Main Things That Bind Us: Poetry


Rumi, Alexander Pushkin, and Maya Angelou produced some of the most memorable poetry in history. But how can individuals who lived across oceans of time and space from one another – a 13th century Persian scholar, a 19th century Russian playwright, and a 20th century American civil rights activist – share that commonality of creativity?


Poetry as a literary style has existed almost as long as the written word, and it’s easily arguable that it predates it. Although the most famous ancient text of poetry is the Epic of Gilgamesh, historians speculate that the Indian epic Vedas was documented by an earlier oral tradition. The stories we tell reflect the cultural and political zeitgeist of our time, and because of this the poetry had to change along with it. Some detailed epics of tribulations and triumphs; others questioned authority in three simple lines, while some were written with the intent to evoke feelings of melancholy and devastation. Poetry has evolved, but the purpose has remained the same: it is an artistic and literary form of expression.

The works of Rumi, Pushkin, Angelou and hundreds of other poets are arguably best appreciated in their native language, but the magic of poetry is that it transcends that barrier. Do poets ever intend to have their work translated into other languages? I’m not sure, but I think it doesn’t matter. A poet’s meaning can be translated into any language, and I believe that the feeling one gets after reading it would be the same feeling had they been able to read or speak in the poet’s native tongue.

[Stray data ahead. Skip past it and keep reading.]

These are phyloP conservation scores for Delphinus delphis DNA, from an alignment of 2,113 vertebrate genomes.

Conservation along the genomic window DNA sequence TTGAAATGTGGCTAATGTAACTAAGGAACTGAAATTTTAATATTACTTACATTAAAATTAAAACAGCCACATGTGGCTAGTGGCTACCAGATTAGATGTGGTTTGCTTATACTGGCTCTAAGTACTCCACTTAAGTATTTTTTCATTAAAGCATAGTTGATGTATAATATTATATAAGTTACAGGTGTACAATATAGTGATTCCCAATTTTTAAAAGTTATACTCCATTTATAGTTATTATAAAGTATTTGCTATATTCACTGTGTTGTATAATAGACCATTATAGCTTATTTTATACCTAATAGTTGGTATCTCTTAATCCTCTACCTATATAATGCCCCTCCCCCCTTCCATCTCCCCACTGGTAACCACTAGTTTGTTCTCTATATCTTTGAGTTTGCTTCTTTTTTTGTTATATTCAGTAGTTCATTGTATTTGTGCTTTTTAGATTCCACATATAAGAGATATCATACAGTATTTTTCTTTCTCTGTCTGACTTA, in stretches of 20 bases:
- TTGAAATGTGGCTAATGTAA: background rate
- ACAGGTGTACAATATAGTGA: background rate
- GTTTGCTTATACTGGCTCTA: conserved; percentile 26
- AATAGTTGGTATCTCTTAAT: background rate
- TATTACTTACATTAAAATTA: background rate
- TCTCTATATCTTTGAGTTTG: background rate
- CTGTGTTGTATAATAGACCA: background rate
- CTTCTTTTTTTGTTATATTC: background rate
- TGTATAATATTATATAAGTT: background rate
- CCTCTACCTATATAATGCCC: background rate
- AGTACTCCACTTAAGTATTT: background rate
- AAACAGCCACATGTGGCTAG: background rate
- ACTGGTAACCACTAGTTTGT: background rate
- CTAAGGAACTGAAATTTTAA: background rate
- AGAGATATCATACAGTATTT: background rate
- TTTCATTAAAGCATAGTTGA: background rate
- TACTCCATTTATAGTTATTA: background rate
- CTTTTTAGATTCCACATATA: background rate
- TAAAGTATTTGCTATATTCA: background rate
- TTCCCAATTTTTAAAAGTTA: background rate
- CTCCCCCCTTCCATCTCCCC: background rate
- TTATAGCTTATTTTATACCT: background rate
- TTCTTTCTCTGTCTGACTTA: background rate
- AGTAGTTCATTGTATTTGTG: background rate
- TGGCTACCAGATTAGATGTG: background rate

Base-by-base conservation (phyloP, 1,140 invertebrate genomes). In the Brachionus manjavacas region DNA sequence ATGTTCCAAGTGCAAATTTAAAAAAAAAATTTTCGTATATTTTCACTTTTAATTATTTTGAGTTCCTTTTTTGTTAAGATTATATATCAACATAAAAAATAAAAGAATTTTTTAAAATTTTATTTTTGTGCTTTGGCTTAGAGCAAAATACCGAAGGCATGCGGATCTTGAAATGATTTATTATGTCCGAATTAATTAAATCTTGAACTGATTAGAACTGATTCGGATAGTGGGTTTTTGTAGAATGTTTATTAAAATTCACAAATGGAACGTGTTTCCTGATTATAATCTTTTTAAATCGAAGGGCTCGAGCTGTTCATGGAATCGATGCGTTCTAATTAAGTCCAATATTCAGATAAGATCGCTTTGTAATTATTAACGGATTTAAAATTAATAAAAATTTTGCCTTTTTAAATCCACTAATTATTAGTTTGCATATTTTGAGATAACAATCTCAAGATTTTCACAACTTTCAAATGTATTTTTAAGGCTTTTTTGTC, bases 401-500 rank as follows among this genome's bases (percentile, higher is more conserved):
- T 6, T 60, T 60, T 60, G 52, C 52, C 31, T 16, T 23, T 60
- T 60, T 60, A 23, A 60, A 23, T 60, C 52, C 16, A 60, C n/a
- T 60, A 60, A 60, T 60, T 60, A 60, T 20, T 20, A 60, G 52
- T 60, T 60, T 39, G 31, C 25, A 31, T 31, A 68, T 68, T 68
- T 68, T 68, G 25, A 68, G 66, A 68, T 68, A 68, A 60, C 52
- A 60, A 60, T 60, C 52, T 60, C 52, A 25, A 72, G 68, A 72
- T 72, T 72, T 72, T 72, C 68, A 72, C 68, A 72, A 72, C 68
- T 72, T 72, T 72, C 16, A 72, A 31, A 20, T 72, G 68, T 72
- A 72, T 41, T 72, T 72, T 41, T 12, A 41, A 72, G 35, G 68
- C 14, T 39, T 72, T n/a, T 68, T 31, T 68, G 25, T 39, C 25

Today, spoken word is a popular form of performance poetry. Readings and Slam competitions can be found all over the world in coffee shops and jazz clubs, and it is a testament to poetry’s transcendence of language.

On occasion, I will personally participate in a spoken word performance. It is a nerve-racking feeling to go up on stage and perform in front of a group of strangers, especially if I am reciting a language that covers a topic I am passionate about. Before I perform I ask myself, “Does the audience care about this subject as much as I do? What if they laugh? What if they boo?” But once I am done a huge sense of relief rushes over me, and the audience applauds in admiration. Because it doesn’t matter how they personally felt about my content, they appreciated the fact that I performed.

When a performer reads from a text or recites words that they have memorized, it doesn’t matter if we don’t understand the language or the context, because pain can be heard in the speaker’s voice, love can be seen in their smile, and serenity can be discovered in their eyes. The same can be applied to the written form of poetry, we simply imagine the poet instead of seeing them in the flesh.

What is poetry? It can be written, spoken, read or sung. But I have a personal definition for it: a form of communication that goes far beyond language, time, and nationality – a unifier.

Photo: Shutterstock

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